To use your maiden name after a divorce, ask the judge handling your divorce case to include a formal order allowing you to resume your maiden name, suggests FindLaw. After the judge issues a court order that includes your name change, obtain a certified copy of the order to show as proof when requesting a name change on bank accounts, identification cards and other documents or accounts where you use your name.
If the court judge issues a divorce decree without stating your name change, find out if you can request to modify the divorce decree to include an order regarding the name change, recommends FindLaw. In some states, modification of a divorce decree after the court finalizes the divorce is possible, and a spouse receives a certified copy once the judge signs the name change request.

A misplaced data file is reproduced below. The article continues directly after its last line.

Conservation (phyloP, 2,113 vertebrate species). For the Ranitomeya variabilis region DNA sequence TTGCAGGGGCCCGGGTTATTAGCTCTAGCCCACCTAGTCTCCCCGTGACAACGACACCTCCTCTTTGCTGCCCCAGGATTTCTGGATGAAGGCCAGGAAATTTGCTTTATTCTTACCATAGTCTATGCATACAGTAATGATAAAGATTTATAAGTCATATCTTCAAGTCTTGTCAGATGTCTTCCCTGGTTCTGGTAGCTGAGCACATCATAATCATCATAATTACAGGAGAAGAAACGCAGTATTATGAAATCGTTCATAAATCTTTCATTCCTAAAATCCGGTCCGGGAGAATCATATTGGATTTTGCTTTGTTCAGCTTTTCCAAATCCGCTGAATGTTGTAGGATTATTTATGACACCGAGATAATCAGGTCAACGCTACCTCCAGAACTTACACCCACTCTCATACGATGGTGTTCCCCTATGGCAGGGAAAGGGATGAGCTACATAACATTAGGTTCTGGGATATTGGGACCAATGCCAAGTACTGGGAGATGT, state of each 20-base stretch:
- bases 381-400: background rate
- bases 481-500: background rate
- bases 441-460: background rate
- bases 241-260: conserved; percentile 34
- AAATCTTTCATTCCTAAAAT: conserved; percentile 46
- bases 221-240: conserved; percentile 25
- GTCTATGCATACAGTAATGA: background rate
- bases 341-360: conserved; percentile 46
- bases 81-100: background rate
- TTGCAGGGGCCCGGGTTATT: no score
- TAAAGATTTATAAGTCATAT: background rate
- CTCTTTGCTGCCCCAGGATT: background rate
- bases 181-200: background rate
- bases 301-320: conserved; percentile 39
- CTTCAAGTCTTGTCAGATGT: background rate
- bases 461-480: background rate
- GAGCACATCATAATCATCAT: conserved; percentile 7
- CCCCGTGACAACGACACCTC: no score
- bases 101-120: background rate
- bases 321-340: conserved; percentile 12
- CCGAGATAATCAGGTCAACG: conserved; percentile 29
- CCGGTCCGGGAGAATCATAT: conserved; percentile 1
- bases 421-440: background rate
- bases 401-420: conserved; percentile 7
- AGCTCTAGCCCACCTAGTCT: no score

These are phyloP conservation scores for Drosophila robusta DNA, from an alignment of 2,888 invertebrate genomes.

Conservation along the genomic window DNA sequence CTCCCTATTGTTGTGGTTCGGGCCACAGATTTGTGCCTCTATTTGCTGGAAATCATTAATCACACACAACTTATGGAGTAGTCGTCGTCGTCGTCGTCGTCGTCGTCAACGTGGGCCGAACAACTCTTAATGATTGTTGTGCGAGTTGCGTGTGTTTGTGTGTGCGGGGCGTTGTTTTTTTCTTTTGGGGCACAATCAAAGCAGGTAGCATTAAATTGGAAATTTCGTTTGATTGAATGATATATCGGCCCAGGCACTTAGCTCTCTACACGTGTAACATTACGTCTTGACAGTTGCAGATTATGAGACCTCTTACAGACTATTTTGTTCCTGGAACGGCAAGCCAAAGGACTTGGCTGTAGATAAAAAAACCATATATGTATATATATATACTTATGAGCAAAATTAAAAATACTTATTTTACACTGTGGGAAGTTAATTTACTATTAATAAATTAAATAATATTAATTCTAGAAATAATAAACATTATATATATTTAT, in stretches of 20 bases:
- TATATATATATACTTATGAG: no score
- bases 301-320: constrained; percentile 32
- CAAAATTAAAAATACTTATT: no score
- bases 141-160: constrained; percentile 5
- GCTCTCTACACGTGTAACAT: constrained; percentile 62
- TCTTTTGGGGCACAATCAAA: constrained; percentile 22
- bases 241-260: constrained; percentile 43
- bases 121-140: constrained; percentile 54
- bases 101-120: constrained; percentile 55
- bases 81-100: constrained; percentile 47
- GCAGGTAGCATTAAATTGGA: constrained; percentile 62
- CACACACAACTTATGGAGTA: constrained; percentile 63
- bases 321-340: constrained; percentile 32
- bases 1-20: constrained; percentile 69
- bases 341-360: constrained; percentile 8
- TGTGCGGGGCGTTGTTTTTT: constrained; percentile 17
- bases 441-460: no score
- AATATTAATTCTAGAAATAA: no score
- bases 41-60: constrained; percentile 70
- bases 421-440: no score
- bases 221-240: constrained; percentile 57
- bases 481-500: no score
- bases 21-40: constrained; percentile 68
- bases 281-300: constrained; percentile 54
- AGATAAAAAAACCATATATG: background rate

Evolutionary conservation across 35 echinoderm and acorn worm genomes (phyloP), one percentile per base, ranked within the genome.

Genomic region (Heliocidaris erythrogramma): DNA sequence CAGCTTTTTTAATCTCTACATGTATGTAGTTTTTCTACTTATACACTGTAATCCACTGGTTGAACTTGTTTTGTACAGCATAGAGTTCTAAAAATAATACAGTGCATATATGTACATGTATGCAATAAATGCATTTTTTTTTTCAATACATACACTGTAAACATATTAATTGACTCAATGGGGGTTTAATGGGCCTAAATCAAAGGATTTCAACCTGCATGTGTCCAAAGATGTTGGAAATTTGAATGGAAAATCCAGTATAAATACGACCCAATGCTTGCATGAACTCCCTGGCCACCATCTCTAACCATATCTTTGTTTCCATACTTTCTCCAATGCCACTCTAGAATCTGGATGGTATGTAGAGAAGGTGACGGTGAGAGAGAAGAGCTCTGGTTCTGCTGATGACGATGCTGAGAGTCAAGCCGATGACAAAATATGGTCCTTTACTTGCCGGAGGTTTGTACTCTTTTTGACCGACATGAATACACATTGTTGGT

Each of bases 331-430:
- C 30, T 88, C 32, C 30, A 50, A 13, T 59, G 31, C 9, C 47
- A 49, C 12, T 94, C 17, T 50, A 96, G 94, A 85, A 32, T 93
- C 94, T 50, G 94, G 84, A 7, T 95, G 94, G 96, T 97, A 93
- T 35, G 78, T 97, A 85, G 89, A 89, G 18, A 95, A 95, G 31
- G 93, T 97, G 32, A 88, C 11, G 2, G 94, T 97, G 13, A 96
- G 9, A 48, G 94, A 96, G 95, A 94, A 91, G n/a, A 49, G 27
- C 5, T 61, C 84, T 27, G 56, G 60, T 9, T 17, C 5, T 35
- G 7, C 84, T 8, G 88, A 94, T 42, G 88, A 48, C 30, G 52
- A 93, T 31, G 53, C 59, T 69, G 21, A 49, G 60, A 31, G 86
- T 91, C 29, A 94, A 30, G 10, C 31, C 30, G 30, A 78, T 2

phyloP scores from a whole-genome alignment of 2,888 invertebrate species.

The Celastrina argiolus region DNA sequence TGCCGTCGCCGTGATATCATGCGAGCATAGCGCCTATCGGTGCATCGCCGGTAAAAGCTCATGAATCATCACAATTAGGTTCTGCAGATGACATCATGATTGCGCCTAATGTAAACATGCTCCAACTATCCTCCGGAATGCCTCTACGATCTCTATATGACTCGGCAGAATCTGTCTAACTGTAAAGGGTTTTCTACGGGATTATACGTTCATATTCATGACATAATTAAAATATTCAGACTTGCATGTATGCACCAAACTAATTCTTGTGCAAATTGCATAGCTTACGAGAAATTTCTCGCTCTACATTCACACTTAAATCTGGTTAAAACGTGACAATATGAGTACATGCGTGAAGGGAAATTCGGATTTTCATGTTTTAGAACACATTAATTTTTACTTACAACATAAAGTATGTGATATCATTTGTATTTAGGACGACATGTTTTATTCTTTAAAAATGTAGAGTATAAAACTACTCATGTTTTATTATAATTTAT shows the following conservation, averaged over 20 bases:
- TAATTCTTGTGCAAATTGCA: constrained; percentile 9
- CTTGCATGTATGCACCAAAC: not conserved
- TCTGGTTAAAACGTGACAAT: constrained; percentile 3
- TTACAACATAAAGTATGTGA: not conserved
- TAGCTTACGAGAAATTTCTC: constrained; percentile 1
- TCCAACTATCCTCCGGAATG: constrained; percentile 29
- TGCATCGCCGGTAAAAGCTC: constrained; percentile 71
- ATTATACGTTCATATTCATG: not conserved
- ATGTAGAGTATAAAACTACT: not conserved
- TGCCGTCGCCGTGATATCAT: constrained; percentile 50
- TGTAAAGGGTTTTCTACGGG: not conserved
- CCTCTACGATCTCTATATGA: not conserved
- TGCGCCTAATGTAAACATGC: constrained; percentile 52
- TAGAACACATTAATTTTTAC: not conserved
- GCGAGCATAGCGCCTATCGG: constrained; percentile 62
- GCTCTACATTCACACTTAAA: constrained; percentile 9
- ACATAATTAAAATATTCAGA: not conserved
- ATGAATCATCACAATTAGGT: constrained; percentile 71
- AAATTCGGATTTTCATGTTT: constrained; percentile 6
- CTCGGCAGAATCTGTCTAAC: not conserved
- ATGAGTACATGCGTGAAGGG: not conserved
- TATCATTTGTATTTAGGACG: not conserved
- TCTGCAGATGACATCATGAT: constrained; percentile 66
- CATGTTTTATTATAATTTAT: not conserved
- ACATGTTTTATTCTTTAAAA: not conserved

When a parent also seeks to change her child's name to her maiden name, the court considers the best interests of the child and assesses factors such as the child's age, length of time the child used the father's name, and the bond between the mother and child, reports FindLaw. The court also considers negative outcomes from the name change and potential benefits, such as remarriage of the mother. Changing the name of a child to the mother's maiden name does not affect visitation rights, child support payments and other parental responsibilities.